I managed to get a good bit of reading done over the Easter weekend. During that time I had this strange compulsion to take a fresh look at some of the older gaming books in my library. I guess that makes me some sort of RPG antiquarian.
So as you can probably figure out already this post is about the Alternity game line. TSR's now defunct generic modern/science fiction RPG came out in 1998 about the same year I got into gaming. I remember seeing the ads for it in Dragon Magazine and thinking it was a pretty neat looking game. There was a handful of reasons I never played this game.
Primarily I think this was because despite Star*Drive and Dark*Matter settings it seemed to try and push it's generic nature as its primary asset. Personally I had never read/watched a lot of sci-fi to figure out what to do with all that freedom. For some reason that I still don’t quite understand theres just something about fantasy and D&D that is just intuitive. Modern/Sci-fi gaming seems to suffer from this inherent weakness of expectations of how to satisfactorily play shit out. This is probably the reason why fantasy rpgs have always, and will continue to always dominant over modern/science fiction ones.
Secondly the rules seemed fairly intimidating to me at the time. In fact D&D 2e was already pushing my comfort level as far as rules went. Which is to say I had very little to none. If it had not been for people who already new how to play, I never would have figured this shit out. Not to mention fantasy was the bread and butter of my gaming group at the time. Meaning that if we were ever going to play Alternity it would be incumbent upon me to learn the rules and run a game.
Then in 2000 the d20 system and D&D 3e took the world by storm and swept me along with it. Strike three your out Alternity. For a long time my interest in almost any other rpg with the exception of maybe Heavy Gear or Call of Cthulhu was next to nil. In fact it was really only the arrival of D&D 4e that snapped me out of my misguided and stubborn love for all things d20.
At roughly the same period in time that Wizards of the Coasts acquired TSR they also picked up the license for Star Wars. This was pretty much the death knell for the Alternity game system and Star*Drive. As for Dar*Matter I'm sure the d20 version of Call of Cthulhu had a hand in making sure that line got the axe as well. Essentially the philosophy was that if it didn’t help sell the core d20 books it wasn’t sold by WotC. Additionally WotC didn’t want another space opera setting competing with Star Wars sales. I mean its just good business sense.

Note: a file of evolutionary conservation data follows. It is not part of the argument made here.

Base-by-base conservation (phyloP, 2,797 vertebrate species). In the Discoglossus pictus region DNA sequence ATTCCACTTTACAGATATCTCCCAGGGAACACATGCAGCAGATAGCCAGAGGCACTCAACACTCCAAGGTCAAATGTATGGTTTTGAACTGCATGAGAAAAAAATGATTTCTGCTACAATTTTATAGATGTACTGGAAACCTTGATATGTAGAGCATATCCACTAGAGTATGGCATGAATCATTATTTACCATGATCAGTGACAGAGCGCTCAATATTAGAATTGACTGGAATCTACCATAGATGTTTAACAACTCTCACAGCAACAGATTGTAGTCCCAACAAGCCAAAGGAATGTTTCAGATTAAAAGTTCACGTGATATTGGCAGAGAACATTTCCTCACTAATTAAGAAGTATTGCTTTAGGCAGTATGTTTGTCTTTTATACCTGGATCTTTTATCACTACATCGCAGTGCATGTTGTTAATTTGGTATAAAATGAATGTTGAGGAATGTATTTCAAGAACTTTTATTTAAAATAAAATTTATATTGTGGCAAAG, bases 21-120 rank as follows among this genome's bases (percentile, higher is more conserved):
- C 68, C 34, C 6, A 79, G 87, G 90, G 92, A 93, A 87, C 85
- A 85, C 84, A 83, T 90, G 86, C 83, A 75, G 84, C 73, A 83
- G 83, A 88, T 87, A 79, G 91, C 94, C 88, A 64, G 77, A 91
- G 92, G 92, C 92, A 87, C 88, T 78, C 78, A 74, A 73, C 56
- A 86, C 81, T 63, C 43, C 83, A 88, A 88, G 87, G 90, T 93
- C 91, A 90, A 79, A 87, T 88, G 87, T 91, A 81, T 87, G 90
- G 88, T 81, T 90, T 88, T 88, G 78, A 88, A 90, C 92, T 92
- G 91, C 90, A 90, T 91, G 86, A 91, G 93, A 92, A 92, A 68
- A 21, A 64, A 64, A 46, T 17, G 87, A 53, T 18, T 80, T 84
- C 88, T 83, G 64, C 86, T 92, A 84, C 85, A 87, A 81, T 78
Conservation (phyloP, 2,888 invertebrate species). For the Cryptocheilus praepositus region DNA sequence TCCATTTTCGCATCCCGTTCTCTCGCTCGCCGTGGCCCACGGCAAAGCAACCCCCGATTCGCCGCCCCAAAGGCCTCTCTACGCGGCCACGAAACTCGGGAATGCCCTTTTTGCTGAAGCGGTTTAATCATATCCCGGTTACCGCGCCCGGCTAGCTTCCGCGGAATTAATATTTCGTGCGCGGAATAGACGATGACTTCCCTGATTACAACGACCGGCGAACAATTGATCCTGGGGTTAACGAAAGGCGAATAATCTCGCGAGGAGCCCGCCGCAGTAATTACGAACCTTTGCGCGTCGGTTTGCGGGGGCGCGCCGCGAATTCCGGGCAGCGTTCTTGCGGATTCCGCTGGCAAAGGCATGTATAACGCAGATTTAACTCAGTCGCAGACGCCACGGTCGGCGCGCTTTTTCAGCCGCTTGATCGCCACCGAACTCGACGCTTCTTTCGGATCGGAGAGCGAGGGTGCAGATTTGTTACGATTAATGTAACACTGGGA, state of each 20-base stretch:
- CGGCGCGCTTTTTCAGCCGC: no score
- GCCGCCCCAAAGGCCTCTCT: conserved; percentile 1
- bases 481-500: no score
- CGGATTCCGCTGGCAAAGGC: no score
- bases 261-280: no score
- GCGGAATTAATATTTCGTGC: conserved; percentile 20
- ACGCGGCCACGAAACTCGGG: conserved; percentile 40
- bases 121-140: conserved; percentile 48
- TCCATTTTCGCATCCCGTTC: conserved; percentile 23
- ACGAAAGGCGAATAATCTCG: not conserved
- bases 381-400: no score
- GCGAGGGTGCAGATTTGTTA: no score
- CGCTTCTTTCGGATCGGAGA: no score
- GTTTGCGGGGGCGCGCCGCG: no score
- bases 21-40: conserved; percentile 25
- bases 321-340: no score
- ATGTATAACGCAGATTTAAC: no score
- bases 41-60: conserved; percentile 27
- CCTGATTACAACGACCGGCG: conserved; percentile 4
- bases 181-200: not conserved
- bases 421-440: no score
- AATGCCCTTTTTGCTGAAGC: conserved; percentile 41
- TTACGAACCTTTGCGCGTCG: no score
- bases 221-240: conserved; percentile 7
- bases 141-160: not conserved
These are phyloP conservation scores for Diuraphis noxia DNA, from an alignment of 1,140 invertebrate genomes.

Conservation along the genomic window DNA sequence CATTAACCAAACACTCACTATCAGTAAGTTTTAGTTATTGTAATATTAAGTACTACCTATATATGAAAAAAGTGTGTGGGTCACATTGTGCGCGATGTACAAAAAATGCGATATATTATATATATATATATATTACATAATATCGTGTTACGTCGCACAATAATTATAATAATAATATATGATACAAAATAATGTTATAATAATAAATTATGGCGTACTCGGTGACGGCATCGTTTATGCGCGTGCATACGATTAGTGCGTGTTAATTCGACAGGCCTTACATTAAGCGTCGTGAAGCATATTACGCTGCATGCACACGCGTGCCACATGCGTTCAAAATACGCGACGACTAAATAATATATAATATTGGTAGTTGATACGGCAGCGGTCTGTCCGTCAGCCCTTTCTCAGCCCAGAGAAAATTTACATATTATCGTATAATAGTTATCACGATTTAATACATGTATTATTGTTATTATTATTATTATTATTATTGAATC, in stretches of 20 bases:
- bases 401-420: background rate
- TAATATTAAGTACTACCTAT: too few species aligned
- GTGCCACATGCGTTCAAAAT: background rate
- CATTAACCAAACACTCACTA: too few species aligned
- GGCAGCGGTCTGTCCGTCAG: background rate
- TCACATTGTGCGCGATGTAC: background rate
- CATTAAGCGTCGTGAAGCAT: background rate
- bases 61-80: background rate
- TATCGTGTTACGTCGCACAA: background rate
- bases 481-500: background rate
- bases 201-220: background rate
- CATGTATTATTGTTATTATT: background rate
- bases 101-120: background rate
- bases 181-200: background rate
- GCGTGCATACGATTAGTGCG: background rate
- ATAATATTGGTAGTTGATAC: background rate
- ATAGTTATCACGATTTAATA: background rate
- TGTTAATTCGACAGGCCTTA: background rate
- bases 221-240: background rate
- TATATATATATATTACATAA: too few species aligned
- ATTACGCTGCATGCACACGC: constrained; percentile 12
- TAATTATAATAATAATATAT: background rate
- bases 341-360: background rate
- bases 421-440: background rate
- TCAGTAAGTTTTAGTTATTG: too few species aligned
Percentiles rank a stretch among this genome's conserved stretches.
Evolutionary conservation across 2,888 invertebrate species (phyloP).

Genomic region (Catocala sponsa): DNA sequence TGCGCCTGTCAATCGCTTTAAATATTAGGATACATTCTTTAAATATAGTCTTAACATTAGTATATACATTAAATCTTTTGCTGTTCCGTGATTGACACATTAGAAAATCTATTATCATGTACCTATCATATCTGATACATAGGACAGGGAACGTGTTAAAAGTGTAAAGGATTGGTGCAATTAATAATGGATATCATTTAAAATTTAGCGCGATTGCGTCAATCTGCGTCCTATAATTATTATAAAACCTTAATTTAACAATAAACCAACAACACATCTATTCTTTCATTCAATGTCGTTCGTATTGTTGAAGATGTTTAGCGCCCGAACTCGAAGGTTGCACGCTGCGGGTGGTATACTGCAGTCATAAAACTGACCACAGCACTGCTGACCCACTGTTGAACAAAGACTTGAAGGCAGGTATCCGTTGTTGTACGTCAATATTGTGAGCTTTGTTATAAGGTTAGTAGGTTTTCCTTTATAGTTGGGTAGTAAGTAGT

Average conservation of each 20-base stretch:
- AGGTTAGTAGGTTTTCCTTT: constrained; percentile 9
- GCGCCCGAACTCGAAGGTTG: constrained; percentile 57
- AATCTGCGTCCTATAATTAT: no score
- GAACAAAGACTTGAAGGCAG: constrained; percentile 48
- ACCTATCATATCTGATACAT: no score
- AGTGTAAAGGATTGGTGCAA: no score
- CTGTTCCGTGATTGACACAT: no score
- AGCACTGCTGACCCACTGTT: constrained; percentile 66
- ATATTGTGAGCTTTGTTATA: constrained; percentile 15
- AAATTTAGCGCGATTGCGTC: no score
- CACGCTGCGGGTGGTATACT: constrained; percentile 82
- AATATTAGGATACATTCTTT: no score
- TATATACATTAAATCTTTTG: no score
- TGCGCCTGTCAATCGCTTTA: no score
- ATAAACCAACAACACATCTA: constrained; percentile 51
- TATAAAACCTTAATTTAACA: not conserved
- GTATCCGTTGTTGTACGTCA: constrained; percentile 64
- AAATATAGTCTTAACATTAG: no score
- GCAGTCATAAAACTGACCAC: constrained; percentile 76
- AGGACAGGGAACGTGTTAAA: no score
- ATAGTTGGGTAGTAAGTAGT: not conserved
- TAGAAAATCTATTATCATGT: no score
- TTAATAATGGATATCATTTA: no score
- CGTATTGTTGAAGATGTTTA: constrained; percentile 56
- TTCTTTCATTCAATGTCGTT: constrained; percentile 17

So 15 years later I've gone back to these books. Mostly I was looking for material I might be able to steal or adapt for the mythical Digital Dark Age campaign I hope to run one day. Part of it was as I said previously this strange nostalgic urge to revisit something from my gamer past. A chance to visit fleeting memories of that time in my life when things were just a little more simple than they are now.
The end result was that I came away inspired by much of what I read. No longer did I see an overly complicated game system. Though perhaps not as streamlined or as intuitive as d20, there are some innovative and interesting mechanics none the less. A Skill based system, degrees of success, and a neat way of going about handling modifiers. I'm sort of amazed that this game hasnt had a retro clone based off of it.
The Star*Drive campaign setting was also pretty interesting to read. Where as before I saw a boring generic space opera setting I could now instantly see a the possibilities for a campaigns that could be set there. Now I find myself wishing that I had collected all the books for this campaign setting a little bit at a time while I had the opportunity and spare cash to do so. Alas, hind sight, as they say is 20/20.
My prediction is after D&D 5e is finally released, combined with the lack of attention that d20 Modern got during the 4e era and the dumping of the Star Wars rpg license we may just see a new version of Alternity down the pipeline. Or at the very least a repackaging of Star*Drive and/or Dark*Matter.